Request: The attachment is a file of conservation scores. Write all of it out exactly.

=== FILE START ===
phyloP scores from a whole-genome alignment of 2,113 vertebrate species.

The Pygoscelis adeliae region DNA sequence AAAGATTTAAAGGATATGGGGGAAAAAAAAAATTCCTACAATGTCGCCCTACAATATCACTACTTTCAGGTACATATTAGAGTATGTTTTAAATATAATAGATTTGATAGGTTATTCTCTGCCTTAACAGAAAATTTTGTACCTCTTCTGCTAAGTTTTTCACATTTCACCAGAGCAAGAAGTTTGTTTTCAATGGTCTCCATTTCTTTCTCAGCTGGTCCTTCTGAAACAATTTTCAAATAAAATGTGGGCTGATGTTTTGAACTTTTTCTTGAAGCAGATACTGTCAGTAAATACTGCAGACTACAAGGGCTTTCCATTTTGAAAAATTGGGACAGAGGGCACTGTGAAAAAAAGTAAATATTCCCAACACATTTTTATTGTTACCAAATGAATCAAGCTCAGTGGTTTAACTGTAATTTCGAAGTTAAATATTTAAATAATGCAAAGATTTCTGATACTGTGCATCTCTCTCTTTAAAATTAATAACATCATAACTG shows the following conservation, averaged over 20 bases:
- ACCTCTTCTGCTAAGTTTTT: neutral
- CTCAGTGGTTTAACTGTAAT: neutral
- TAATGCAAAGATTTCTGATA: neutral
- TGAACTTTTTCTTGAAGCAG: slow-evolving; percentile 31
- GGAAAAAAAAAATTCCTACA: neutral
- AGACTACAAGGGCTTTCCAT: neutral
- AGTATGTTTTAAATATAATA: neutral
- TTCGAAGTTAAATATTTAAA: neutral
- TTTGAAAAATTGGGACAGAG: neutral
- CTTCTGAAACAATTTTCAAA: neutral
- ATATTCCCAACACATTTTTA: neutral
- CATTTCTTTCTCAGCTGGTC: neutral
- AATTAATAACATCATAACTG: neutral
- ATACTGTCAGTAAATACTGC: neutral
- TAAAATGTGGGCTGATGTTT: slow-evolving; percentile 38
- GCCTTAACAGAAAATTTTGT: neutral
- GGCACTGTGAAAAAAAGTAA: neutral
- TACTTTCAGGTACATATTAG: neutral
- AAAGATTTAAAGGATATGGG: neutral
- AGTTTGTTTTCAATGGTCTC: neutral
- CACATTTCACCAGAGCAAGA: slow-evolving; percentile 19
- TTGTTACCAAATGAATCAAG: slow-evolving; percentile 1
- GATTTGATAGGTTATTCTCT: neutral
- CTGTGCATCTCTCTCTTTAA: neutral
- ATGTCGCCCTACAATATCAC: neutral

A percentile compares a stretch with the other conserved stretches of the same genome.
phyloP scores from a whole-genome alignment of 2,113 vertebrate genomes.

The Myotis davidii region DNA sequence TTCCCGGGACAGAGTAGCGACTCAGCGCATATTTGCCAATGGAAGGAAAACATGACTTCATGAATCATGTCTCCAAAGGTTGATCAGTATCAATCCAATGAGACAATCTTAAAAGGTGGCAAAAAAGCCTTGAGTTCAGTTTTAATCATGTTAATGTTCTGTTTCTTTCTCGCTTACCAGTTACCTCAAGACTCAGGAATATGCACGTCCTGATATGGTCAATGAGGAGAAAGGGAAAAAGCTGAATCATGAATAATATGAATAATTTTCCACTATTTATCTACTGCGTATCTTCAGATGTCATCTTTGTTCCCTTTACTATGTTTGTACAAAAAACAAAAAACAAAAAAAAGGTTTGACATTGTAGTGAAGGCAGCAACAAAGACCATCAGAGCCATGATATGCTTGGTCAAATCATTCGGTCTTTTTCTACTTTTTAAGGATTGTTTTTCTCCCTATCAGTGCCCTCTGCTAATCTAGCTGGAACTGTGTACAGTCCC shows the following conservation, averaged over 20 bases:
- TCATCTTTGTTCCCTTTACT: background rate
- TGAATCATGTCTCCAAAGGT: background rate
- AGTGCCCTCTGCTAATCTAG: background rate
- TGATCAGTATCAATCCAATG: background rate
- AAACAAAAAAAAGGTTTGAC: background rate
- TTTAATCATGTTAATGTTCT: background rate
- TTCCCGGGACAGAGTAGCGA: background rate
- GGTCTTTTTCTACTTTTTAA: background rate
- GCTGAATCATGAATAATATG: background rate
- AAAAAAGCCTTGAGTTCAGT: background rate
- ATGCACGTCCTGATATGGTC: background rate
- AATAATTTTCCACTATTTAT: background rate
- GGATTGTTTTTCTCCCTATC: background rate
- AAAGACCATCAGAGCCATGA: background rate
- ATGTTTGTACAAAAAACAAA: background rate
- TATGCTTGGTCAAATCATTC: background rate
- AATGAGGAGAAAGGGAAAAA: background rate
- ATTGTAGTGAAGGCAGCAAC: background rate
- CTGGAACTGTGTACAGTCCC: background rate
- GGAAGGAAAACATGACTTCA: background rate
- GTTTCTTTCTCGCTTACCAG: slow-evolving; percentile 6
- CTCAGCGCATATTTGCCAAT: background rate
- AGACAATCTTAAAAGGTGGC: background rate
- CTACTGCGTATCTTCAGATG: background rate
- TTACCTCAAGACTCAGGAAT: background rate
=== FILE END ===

phyloP scores from a whole-genome alignment of 2,113 vertebrate species.

The Pygoscelis adeliae region DNA sequence AAAGATTTAAAGGATATGGGGGAAAAAAAAAATTCCTACAATGTCGCCCTACAATATCACTACTTTCAGGTACATATTAGAGTATGTTTTAAATATAATAGATTTGATAGGTTATTCTCTGCCTTAACAGAAAATTTTGTACCTCTTCTGCTAAGTTTTTCACATTTCACCAGAGCAAGAAGTTTGTTTTCAATGGTCTCCATTTCTTTCTCAGCTGGTCCTTCTGAAACAATTTTCAAATAAAATGTGGGCTGATGTTTTGAACTTTTTCTTGAAGCAGATACTGTCAGTAAATACTGCAGACTACAAGGGCTTTCCATTTTGAAAAATTGGGACAGAGGGCACTGTGAAAAAAAGTAAATATTCCCAACACATTTTTATTGTTACCAAATGAATCAAGCTCAGTGGTTTAACTGTAATTTCGAAGTTAAATATTTAAATAATGCAAAGATTTCTGATACTGTGCATCTCTCTCTTTAAAATTAATAACATCATAACTG shows the following conservation, averaged over 20 bases:
- ACCTCTTCTGCTAAGTTTTT: neutral
- CTCAGTGGTTTAACTGTAAT: neutral
- TAATGCAAAGATTTCTGATA: neutral
- TGAACTTTTTCTTGAAGCAG: slow-evolving; percentile 31
- GGAAAAAAAAAATTCCTACA: neutral
- AGACTACAAGGGCTTTCCAT: neutral
- AGTATGTTTTAAATATAATA: neutral
- TTCGAAGTTAAATATTTAAA: neutral
- TTTGAAAAATTGGGACAGAG: neutral
- CTTCTGAAACAATTTTCAAA: neutral
- ATATTCCCAACACATTTTTA: neutral
- CATTTCTTTCTCAGCTGGTC: neutral
- AATTAATAACATCATAACTG: neutral
- ATACTGTCAGTAAATACTGC: neutral
- TAAAATGTGGGCTGATGTTT: slow-evolving; percentile 38
- GCCTTAACAGAAAATTTTGT: neutral
- GGCACTGTGAAAAAAAGTAA: neutral
- TACTTTCAGGTACATATTAG: neutral
- AAAGATTTAAAGGATATGGG: neutral
- AGTTTGTTTTCAATGGTCTC: neutral
- CACATTTCACCAGAGCAAGA: slow-evolving; percentile 19
- TTGTTACCAAATGAATCAAG: slow-evolving; percentile 1
- GATTTGATAGGTTATTCTCT: neutral
- CTGTGCATCTCTCTCTTTAA: neutral
- ATGTCGCCCTACAATATCAC: neutral

A percentile compares a stretch with the other conserved stretches of the same genome.
phyloP scores from a whole-genome alignment of 2,113 vertebrate genomes.

The Myotis davidii region DNA sequence TTCCCGGGACAGAGTAGCGACTCAGCGCATATTTGCCAATGGAAGGAAAACATGACTTCATGAATCATGTCTCCAAAGGTTGATCAGTATCAATCCAATGAGACAATCTTAAAAGGTGGCAAAAAAGCCTTGAGTTCAGTTTTAATCATGTTAATGTTCTGTTTCTTTCTCGCTTACCAGTTACCTCAAGACTCAGGAATATGCACGTCCTGATATGGTCAATGAGGAGAAAGGGAAAAAGCTGAATCATGAATAATATGAATAATTTTCCACTATTTATCTACTGCGTATCTTCAGATGTCATCTTTGTTCCCTTTACTATGTTTGTACAAAAAACAAAAAACAAAAAAAAGGTTTGACATTGTAGTGAAGGCAGCAACAAAGACCATCAGAGCCATGATATGCTTGGTCAAATCATTCGGTCTTTTTCTACTTTTTAAGGATTGTTTTTCTCCCTATCAGTGCCCTCTGCTAATCTAGCTGGAACTGTGTACAGTCCC shows the following conservation, averaged over 20 bases:
- TCATCTTTGTTCCCTTTACT: background rate
- TGAATCATGTCTCCAAAGGT: background rate
- AGTGCCCTCTGCTAATCTAG: background rate
- TGATCAGTATCAATCCAATG: background rate
- AAACAAAAAAAAGGTTTGAC: background rate
- TTTAATCATGTTAATGTTCT: background rate
- TTCCCGGGACAGAGTAGCGA: background rate
- GGTCTTTTTCTACTTTTTAA: background rate
- GCTGAATCATGAATAATATG: background rate
- AAAAAAGCCTTGAGTTCAGT: background rate
- ATGCACGTCCTGATATGGTC: background rate
- AATAATTTTCCACTATTTAT: background rate
- GGATTGTTTTTCTCCCTATC: background rate
- AAAGACCATCAGAGCCATGA: background rate
- ATGTTTGTACAAAAAACAAA: background rate
- TATGCTTGGTCAAATCATTC: background rate
- AATGAGGAGAAAGGGAAAAA: background rate
- ATTGTAGTGAAGGCAGCAAC: background rate
- CTGGAACTGTGTACAGTCCC: background rate
- GGAAGGAAAACATGACTTCA: background rate
- GTTTCTTTCTCGCTTACCAG: slow-evolving; percentile 6
- CTCAGCGCATATTTGCCAAT: background rate
- AGACAATCTTAAAAGGTGGC: background rate
- CTACTGCGTATCTTCAGATG: background rate
- TTACCTCAAGACTCAGGAAT: background rate